BATHURST Base Hospital has again come under fire for the quality of food served to patients after a 15-month-old girl was given beef stroganoff described by her mother as "inedible".
Lilith Roberts was admitted to hospital on Sunday afternoon but it was the meal delivered to her for dinner on Monday that disgusted her mother, Emily.
Ms Roberts said Lilith would not touch the food and when she tried it herself she found it was far too spicy for a toddler.
"I mentioned it to the nursing staff and kitchen staff and the response was that there was not another hot meal available but they could offer her a sandwich," she said.
Ms Roberts said she would not have fed the brown stew offered to Lilith to her animals, let alone her daughter.
"My daughter is in hospital quite regularly and usually the food is OK," she said, "but that was disgusting."
Bathurst Health Service general manager Cathy Marshall defended the quality of food served at the hospital, saying all meals met the standards set out in the Agency of Clinical Innovation Nutrition in Hospitals policy.
Ms Marshall said the beef stroganoff meal served to Lilith was from the menu for patients aged one to three.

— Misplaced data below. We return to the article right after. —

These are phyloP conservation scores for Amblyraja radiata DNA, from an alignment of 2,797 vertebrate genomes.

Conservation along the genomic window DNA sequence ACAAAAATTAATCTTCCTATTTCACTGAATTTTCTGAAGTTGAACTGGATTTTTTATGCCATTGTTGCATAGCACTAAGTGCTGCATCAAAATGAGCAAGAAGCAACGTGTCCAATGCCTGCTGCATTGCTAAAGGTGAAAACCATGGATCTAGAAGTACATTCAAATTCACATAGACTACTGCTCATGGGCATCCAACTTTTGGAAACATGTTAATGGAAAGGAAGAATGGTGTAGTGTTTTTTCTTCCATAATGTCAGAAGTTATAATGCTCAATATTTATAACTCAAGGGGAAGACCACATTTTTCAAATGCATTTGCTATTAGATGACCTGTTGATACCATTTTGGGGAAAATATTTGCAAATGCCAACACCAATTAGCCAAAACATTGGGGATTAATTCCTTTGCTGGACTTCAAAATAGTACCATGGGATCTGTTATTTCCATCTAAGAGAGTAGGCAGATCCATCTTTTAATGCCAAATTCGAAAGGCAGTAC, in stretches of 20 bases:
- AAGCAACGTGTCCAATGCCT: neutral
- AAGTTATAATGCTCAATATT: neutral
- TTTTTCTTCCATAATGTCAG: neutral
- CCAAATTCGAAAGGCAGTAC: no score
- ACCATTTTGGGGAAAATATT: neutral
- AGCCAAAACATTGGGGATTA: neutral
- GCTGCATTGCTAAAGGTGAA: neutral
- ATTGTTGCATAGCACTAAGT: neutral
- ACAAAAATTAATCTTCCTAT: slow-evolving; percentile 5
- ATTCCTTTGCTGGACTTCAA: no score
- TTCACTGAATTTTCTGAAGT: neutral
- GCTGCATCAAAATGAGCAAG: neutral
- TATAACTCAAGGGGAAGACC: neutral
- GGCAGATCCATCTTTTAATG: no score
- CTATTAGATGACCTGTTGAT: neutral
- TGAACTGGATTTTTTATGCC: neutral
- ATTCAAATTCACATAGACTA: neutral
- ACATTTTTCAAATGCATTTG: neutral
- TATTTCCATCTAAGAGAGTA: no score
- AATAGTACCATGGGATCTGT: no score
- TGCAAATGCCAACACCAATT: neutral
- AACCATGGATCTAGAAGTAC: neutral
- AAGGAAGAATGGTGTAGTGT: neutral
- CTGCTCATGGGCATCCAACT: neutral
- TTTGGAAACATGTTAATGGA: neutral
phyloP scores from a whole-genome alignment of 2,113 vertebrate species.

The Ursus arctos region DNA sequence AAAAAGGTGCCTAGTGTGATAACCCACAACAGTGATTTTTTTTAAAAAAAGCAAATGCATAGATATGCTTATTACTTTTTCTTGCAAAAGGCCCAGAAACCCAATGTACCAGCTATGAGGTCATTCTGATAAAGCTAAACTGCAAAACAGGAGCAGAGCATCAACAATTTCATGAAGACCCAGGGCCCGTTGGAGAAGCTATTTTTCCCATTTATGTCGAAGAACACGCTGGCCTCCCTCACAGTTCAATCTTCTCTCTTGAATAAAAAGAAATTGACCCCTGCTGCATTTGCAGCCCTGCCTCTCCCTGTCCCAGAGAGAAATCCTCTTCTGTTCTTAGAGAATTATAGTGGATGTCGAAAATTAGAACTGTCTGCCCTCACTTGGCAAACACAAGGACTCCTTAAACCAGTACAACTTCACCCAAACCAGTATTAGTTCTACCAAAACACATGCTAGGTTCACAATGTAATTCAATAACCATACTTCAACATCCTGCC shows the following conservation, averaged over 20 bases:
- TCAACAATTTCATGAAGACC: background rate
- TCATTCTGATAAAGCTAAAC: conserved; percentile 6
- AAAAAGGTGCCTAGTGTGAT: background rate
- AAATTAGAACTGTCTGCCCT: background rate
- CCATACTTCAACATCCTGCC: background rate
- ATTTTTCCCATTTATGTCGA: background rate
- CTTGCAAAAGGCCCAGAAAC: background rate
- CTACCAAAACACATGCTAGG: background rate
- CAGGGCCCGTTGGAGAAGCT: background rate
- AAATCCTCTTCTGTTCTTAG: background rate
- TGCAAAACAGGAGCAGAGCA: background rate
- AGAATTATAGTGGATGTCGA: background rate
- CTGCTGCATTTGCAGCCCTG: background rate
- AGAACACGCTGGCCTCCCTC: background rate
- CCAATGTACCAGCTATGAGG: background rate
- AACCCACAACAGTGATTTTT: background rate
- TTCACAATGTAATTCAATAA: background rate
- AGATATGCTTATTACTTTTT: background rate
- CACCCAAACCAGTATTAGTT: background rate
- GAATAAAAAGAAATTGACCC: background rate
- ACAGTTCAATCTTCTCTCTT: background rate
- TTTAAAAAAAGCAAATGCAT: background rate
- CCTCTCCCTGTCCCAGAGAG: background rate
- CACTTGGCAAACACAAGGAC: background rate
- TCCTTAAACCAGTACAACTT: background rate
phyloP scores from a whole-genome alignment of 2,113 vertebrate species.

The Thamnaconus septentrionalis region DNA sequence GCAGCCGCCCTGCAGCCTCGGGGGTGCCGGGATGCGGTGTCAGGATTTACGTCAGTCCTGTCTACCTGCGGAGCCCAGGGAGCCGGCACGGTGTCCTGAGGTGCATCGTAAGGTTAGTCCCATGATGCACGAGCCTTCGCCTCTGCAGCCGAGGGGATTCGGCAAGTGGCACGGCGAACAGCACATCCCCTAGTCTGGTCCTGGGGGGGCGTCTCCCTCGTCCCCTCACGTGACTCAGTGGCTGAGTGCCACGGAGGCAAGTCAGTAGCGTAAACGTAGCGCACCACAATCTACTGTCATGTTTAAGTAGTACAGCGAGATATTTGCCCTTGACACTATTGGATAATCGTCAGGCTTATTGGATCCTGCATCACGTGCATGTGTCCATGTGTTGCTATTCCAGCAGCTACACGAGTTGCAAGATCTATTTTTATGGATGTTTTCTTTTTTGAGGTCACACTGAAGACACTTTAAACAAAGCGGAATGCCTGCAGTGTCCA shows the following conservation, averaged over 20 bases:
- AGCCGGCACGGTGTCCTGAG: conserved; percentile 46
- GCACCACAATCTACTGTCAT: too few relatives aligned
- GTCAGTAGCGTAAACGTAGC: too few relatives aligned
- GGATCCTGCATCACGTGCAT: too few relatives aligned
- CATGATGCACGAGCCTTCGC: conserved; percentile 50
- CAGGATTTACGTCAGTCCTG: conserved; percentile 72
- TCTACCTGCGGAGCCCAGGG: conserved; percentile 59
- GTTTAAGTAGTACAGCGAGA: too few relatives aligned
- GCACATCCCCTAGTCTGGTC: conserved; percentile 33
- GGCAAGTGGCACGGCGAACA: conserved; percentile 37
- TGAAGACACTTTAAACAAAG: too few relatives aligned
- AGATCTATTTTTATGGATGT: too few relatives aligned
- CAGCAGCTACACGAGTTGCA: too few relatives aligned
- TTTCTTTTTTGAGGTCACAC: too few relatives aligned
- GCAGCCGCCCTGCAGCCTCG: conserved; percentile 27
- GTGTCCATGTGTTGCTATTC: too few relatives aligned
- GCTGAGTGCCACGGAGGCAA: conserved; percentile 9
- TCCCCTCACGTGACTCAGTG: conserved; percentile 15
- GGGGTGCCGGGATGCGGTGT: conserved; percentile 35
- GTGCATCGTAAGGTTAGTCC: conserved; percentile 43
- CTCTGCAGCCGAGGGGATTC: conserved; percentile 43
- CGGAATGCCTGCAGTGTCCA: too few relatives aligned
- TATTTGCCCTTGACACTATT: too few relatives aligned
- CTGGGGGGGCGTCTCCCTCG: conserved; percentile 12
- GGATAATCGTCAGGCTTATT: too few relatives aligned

The meals come frozen or cryvaced [vacuum sealed] to the hospital and are sourced from various locations.Bathurst Health Service general manager Cathy Marshall
"The meals served to patients at Bathurst Hospital are created by certified vendors and hospital staff who work to strict protocols to ensure what is provided to patients meets health and nutritional standards, and there are no plans to change that system," she said. "... The meals come frozen or cryvaced [vacuum sealed] to the hospital and are sourced from various locations."
Ms Marshall said family members could take in meals for patients but hospital staff would provide nutritional information to ensure the meals were appropriate.
"Food options at Bathurst Hospital are developed by a local on-site hospital dietician and a Western NSW Local Health District dietician," Ms Marshall said.
"We offer a 14-day menu from which patients can select their choice of hot food with ... vegetables, salad and/or sandwiches.
"Meals are also made to meet specific patient dietary requirements."
Ms Marshall said that under NSW health regulations, patients, family members and friends had the option of making verbal or written complaints.
"We take all complaints seriously and will continually work to improve our hospital service," she said.
Ms Roberts' complaint comes 12 months after hospital kitchen staff believed they were unfairly targeted by hospital management over a substandard plate of food served to a patient as an evening meal.
A kitchen staff member told the Western Advocate at the time that they tried to meet patients' needs, but most food was simply heated and plated by hospital staff.